Soldiers out in the field are under a constant of barrage stress.  In order to complete the task at hand the military teaches them to "compartmentalize" problems into tasks in order gain success.  By compartmentalizing, big things are made smaller by chunking them down into palatable bite size pieces. Some characterize this compartmentalization as F.O.C.U.S.  Follow one course until success then one moves on to the next task.

In Aikido, the techniques have a lot of moving parts and it is easy to become overwhelmed.  Each technique is broken down in to steps and each technique, no matter the teacher, has the same hallmark steps - ikkyo is ikkyo but just has some different nuances.  In order to make the techniques "work" students should do every step and give each step the necessary focus.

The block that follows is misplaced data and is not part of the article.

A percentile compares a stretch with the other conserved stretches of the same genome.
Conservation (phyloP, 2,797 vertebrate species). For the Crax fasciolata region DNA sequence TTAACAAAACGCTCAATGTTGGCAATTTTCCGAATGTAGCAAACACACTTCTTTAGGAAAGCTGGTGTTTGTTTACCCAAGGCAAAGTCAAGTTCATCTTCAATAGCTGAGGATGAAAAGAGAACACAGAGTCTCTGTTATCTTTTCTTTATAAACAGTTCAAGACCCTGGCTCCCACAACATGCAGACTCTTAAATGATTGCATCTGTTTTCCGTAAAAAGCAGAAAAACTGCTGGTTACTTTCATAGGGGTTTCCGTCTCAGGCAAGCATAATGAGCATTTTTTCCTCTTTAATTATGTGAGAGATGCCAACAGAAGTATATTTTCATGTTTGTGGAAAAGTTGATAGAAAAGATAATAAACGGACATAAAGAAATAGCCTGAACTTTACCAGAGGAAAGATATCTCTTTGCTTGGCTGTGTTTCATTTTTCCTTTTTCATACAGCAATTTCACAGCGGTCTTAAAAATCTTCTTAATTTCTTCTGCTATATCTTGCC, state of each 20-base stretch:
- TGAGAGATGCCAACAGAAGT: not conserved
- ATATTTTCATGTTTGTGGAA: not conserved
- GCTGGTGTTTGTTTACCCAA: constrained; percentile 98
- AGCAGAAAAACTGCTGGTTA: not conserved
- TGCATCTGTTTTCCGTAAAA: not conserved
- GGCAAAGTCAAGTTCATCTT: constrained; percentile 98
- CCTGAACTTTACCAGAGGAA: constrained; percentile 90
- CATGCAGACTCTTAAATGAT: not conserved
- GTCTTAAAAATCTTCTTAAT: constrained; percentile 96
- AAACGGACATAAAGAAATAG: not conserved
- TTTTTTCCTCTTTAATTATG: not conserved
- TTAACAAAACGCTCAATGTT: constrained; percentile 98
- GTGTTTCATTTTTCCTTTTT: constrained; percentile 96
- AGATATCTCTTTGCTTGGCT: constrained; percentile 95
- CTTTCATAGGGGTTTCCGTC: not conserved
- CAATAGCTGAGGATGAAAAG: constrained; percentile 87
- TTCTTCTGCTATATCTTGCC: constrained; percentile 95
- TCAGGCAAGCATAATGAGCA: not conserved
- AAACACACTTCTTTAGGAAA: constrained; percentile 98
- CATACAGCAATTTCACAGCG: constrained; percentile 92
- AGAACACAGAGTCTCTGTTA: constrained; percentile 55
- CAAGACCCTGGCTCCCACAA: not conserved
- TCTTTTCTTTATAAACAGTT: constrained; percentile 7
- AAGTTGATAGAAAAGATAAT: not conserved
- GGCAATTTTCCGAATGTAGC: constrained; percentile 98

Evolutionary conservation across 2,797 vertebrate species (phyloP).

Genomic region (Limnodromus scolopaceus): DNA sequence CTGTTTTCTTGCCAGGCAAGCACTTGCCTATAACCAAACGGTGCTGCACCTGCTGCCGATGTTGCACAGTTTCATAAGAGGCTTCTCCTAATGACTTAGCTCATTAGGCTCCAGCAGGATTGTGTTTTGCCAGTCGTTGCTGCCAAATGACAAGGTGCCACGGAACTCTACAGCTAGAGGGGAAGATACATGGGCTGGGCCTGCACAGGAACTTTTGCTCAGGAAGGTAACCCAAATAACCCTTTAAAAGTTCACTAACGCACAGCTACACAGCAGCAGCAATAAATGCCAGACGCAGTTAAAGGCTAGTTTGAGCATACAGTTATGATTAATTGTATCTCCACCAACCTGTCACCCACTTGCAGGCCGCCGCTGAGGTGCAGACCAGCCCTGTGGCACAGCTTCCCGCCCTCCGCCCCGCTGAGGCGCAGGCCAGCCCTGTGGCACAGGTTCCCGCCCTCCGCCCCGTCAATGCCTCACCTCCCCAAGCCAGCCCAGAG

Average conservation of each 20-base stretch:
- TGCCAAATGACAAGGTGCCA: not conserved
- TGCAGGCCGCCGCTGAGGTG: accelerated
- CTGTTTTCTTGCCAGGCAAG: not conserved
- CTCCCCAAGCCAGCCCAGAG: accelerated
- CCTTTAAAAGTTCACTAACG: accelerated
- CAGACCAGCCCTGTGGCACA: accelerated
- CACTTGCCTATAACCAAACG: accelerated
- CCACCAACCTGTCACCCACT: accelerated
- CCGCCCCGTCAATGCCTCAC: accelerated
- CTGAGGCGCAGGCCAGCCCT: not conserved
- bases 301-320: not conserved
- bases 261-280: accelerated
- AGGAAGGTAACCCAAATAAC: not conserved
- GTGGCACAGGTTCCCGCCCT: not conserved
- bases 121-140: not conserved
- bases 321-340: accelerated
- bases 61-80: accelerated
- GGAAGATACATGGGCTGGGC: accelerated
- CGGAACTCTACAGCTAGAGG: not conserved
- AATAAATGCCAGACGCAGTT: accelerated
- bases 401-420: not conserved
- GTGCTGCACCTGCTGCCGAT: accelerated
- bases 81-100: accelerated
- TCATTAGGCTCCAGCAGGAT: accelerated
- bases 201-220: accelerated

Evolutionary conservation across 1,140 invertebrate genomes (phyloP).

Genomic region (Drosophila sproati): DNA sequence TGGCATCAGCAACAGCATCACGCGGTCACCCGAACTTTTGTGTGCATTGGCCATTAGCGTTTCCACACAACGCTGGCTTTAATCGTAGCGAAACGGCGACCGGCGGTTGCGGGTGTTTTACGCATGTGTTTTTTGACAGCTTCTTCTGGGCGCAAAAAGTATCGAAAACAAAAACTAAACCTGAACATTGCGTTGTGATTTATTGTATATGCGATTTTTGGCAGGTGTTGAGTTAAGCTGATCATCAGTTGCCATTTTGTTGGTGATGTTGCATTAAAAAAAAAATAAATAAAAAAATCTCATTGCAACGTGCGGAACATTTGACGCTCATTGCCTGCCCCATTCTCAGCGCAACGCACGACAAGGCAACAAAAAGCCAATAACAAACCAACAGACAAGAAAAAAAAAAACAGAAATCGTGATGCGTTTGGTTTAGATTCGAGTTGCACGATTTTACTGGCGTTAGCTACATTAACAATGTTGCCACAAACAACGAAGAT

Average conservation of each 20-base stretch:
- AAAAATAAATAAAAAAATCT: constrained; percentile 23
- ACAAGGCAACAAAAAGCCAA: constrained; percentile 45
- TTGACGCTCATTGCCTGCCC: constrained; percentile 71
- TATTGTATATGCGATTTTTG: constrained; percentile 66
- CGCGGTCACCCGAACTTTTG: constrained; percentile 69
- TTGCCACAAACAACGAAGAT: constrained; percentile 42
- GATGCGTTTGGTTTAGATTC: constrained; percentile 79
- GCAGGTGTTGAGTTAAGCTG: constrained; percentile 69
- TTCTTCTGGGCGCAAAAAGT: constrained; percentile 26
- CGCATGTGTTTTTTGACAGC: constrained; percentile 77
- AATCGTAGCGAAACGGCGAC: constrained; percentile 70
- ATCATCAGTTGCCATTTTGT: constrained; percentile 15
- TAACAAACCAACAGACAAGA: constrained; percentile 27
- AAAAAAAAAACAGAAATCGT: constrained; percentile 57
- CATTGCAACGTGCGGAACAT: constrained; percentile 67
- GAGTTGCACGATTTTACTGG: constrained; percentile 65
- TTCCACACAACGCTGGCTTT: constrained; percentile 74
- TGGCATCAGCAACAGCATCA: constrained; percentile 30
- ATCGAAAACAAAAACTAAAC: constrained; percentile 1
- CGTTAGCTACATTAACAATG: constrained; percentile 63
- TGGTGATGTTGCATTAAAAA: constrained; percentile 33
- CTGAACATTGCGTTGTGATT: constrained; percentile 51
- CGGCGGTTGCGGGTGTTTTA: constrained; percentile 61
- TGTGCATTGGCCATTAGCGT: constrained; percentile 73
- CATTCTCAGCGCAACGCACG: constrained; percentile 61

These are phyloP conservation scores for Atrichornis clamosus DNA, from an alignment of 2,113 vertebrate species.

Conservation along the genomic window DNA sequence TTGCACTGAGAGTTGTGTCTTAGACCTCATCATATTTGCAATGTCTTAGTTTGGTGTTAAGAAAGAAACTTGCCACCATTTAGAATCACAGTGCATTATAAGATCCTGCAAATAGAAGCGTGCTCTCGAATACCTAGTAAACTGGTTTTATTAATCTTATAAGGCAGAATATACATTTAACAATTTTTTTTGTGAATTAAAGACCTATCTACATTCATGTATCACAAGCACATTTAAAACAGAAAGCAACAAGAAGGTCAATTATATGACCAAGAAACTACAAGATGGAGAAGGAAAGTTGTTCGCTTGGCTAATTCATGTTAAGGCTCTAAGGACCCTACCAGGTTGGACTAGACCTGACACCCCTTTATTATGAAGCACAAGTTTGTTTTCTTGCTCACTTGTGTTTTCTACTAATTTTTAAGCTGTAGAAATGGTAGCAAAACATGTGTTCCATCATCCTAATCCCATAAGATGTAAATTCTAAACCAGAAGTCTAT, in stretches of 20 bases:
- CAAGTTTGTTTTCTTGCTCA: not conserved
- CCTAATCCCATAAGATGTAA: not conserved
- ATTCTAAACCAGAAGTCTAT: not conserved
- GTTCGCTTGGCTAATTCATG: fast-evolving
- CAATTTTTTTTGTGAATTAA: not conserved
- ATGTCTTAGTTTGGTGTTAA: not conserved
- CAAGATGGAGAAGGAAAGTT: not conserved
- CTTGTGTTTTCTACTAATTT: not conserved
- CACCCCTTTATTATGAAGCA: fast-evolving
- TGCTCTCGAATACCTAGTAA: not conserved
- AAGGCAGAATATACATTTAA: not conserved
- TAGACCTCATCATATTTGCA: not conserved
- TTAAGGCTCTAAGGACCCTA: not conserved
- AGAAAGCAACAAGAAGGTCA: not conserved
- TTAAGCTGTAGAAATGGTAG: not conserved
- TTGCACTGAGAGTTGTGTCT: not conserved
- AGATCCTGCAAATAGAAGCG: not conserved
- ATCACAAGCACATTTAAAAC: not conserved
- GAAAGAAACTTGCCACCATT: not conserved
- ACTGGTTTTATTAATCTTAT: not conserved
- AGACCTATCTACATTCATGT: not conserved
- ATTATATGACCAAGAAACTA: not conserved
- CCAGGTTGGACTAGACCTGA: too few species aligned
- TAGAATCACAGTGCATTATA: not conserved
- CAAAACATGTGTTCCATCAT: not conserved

How much emphasis and time is required of each step changes as a result of one becoming more experienced and/or skillful.  It may appear that an expert skips steps, but noting could be farther from the truth.  An expert still gives each step its due, but sometimes just more quickly.

An often miss quoted Benjamin Franklin quote is, " Take care of the pennies and the dollars will take care of themselves" is apropos to getting good at Aikido. To get good at Aikido, or anything else for that matter, one just needs to F.O.C.U.S on each step.